How to configure the mender to use dm-crypt partitions for rootfs?

Hello everyone,

We are using the mender 2.0 in standalone mode. Currently, the system is working fine and can able to update the artifacts (A/B block update).

However, as part of security enablement, we need to make the rootfs as encrypted with dm-encypt.

This means that the mender can not access the physical partitions directly as β€œ/dev/mmcblk0p1” and need to use the virtual layer partition for the update.

Has anyone used or know how to configure the mender to use these virtual partitions for the A/B rootfs update?

Whether changing the β€œMENDER_STORAGE_DEVICE” to the virtual name is enough for the mender to take the virtual partitions or do I need to configure anything else?

@mirzak @eystein @drewmoseley @kacf @lluiscampos Any thoughts on this? Whether mender supports any device name or only known devices?

I have tried to modify the MENDER_STORAGE_DEVICE from β€œ/dev/mmcblk0” to β€œ/dev/dm-” and also tried to change MENDER_STORAGE_DEVICE_BASE from β€œ/dev/mmcblk0p” to β€œ/dev/dm-”.

Both give Yocto build error as follows:
ERROR: u-boot-imx-2018.03-r0 do_provide_mender_defines: Function failed: do_provide_mender_defines (log file is located at <path of the log>/2018.03-r0/temp/log.do_provide_mender_defines.6108)
ERROR: Logfile of failure stored in: <path of the log>/2018.03-r0/temp/log.do_provide_mender_defines.6108
Log data follows:
| DEBUG: Executing shell function do_provide_mender_defines
| + echo u-boot-imx
| + fgrep mender-auto-provided
| + true
| + expr 16777216 % ( 8388608 * 2 )
| + [ 0 -ne 0 ]
| + [ 16777216 -gt 16777216 ]
| + [ -n /dev/dm-1 ]
| + get_part_number_from_device /dev/dm-1
| + dev_base=unknown
| + printf %d unknown
| + part=0
| + MENDER_BOOT_PART_NUMBER=
| + bb_exit_handler
| + ret=1
| + echo WARNING: exit code 1 from a shell command.
| WARNING: exit code 1 from a shell command.
| + exit 1
| ERROR: Function failed: do_provide_mender_defines (log file is located at <path of the log>/2018.03-r0/temp/log.do_provide_mender_defines.6108)
ERROR: Task (<path of the log>/u-boot-imx_2018.03.bb:do_provide_mender_defines) failed with exit code '1'

Please note that the dm-crypt will change the partitions as /dev/dm-1 , /dev/dm-3 etc.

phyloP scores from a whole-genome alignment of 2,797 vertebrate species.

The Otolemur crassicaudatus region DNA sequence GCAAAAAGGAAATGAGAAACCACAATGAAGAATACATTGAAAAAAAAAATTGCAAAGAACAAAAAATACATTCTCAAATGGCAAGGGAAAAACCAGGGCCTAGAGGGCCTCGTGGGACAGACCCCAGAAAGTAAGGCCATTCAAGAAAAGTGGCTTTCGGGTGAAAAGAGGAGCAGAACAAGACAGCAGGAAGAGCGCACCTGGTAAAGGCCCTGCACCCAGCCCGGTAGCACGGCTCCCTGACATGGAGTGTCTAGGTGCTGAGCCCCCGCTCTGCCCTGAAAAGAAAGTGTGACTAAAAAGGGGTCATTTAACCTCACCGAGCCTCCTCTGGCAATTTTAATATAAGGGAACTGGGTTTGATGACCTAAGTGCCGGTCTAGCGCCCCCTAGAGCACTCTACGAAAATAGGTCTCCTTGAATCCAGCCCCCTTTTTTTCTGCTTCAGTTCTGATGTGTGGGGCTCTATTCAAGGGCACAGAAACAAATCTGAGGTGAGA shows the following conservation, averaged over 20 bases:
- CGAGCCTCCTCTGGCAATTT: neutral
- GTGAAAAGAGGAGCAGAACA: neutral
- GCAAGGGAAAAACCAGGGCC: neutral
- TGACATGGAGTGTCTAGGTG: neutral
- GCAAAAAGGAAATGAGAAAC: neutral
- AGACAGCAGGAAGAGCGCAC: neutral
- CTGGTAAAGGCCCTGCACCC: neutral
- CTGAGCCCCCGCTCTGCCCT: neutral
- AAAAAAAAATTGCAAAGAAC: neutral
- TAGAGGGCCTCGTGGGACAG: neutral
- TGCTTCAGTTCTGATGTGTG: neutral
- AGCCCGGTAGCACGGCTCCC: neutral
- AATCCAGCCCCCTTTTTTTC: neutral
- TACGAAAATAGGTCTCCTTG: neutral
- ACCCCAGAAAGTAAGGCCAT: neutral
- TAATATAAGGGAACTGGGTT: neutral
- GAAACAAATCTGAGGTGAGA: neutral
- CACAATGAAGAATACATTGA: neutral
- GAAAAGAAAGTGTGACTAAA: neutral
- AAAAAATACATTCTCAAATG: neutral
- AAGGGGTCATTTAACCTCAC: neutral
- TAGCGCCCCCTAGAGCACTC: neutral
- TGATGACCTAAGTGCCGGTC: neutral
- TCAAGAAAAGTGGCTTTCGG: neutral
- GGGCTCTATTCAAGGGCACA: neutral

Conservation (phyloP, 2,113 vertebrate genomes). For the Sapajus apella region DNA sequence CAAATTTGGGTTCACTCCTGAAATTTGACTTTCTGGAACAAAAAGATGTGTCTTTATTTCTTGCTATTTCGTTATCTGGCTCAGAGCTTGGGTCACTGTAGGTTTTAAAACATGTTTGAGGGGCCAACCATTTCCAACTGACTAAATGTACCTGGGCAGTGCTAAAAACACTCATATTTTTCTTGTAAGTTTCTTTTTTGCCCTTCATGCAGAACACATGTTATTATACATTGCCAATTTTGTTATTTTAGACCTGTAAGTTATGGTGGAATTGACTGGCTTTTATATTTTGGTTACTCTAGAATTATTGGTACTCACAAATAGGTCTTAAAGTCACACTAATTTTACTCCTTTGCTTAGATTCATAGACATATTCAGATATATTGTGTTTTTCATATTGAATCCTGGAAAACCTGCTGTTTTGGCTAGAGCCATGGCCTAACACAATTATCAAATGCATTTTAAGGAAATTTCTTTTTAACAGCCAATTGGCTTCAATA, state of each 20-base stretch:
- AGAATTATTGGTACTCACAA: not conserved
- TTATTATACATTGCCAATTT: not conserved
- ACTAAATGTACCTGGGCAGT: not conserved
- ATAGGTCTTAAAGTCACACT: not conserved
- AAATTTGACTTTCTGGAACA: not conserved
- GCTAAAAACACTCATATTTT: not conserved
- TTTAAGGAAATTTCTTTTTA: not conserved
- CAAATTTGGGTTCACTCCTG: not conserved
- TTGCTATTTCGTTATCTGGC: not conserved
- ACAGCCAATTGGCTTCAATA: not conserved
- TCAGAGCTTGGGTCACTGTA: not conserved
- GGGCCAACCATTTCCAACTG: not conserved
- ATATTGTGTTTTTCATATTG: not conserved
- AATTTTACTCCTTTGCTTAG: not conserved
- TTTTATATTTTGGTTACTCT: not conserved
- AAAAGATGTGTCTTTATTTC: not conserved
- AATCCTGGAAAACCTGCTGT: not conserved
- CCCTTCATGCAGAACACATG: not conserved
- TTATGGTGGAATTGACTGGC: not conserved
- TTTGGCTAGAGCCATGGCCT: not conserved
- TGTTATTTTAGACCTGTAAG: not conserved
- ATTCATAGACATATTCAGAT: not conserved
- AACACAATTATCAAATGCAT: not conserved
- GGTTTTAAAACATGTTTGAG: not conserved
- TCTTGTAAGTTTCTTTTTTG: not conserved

I have seen the following thread and mine is similar set-up (not exactly the same).

I understood that the kernel images need to be outside for this and can not update the kernel images as part of the rootfs update.

My worry is how the mender OTA update on rootfs works without specifying the physical block. If mender accesses the physical block (/dev/mmcblk0p1) and delete the partition, then the system will not mount it because encryption voids in this case. The physical partition is hidden always with dm-cyrpt and we can use the virtual physical partitions (/dev/dm-1 instead of /dev/mmcblk0p1) for the update.

However, specifying this /dev/dm-1 not passing the build.

It looks like the mender 2.0 's β€œmeta-mender-core/classes/mender-helpers.bbclass” only define β€œ/dev/mmcblk*p*” or β€œ/dev/mmcblk*” for the U-boot.

as you have pointed out get_part_number_from_device() in https://github.com/mendersoftware/meta-mender/blob/master/meta-mender-core/classes/mender-helpers.bbclass does not have a case for encrypted partitions names.

The guys would probably welcome a pull request which contains an additionally case for dmcrypt named devices, could be very simple to add.

Its not clear to me why manipulating the names of MENDER_STORAGE_DEVICE_BASE and MENDER_ROOTFS_PART_A and MENDER_ROOTFS_PART_B would not be enough and carries the following caveat.

β€œNote that the Mender image builder will not produce such images, so only set these variables if you’re building partitioned images yourself, with a different layout than the default Mender layout (the example above reflects the default).”

Although thinking about it aren’t you going to need to create your own sdimg image recipe anyway to create a factory image with encrypted partitions?

Albeit as you have pointed out there are probably more hurdles to overcome after you have the storage device correctly added.